Also, I love to lean in and appreciate the small, everyday moments I share with library patrons. It is almost magical to meet others who share my specific love for library books and learning. It’s an over-the-edge, possessive behavior. I totally understand the patrons who feel like 28 days is never long enough to keep a book…who have a hard time actually letting go and setting the book on the counter to return it. Don’t laugh, there are a few of us who clutch certain books and wish we could keep them just a little longer since we never seem to feel truly done. ( I know, why don’t we just buy it, you say…but that’s not how we roll…remember, the library is a cornerstone of civilization, Amazon is not…and some of us need to feel the pages in our hands…electronic words don’t feed our souls)

When’s the last time you walked through our library? Stop in and experience the sheer joy of 90,000+ books – all in one big room. It’s old-school awesome!

Information helps you to see that you’re not alone. That there’s somebody in Mississippi and somebody in Tokyo who all have wept, who’ve all longed and lost, who’ve all been happy. So the library helps you to see, not only that you are not alone, but that you’re not really any different from everyone else.                                                                                                                                                                                     ~Maya Angelou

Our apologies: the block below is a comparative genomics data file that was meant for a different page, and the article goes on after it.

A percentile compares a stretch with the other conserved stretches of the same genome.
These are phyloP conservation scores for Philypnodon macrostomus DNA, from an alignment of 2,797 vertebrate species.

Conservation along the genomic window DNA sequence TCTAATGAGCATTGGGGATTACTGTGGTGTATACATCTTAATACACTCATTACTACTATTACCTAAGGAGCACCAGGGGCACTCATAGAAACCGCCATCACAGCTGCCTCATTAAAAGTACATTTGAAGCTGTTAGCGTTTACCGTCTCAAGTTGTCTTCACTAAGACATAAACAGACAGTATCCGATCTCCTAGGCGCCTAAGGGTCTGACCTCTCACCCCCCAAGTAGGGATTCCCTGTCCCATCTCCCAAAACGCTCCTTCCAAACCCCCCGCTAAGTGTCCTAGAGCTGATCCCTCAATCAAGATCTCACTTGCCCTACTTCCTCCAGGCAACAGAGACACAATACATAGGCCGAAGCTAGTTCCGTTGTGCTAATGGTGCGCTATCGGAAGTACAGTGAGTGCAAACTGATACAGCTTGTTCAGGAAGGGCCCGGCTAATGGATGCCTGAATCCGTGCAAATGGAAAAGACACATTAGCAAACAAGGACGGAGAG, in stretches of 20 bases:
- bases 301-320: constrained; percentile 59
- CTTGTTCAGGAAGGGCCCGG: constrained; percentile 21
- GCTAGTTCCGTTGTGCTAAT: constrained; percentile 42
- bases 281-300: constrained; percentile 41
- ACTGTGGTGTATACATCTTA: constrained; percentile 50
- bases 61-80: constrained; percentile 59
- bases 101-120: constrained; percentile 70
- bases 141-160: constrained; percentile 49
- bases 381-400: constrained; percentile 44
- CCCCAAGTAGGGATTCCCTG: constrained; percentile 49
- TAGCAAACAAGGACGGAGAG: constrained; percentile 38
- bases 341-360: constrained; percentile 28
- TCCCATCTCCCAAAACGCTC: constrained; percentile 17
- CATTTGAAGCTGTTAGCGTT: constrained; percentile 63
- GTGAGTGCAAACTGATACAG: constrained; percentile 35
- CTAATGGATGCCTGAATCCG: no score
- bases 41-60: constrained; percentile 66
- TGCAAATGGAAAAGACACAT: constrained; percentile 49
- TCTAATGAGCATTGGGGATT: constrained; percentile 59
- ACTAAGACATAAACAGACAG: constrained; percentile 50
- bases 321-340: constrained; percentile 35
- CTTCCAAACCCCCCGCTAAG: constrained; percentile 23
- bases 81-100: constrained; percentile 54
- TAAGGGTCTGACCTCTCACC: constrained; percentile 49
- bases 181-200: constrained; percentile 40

My Inspiration: Writer’s Block

I love this 6X6 Writing Challenge. So why can’t I write anything? Each time I begin, I read it and it stinks. I just read Jeffrey Sanger’s post and he reminded me to think about my audience. Everything I’d written up until this point was written for me. I was my audience. Who wants to read that kind of stuff? Not even me at the moment… So here’s a thought for our 6X6 writing community regarding an inspirational person I met online thanks to NPR. Don’t you just love NPR?

Check out this video or his website. I hope you’re inspired…

Alain de Botton 

Writer, modern-day philosopher, founder of

The School of Life.   https://www.theschooloflife.com/

 

de Botton’s The School of Life and  http://www.thebookoflife.org/  offer free, relevant, intelligent information.

 

 

 

Reason, Season, Lifetime…

Maybe you’ve read the Reason, Season, Lifetime piece. It’s a rather cutesy idea about why certain people come into your life. When I thought about work relationships, the Reason, Season, Lifetime thought came to mind.

Let me start by saying that I don’t buy into the over-simplified idea that everything happens for a reason. But after re-reading the Reason, Season piece and thinking about work/friend relationships over the years, it is sort of a cool concept.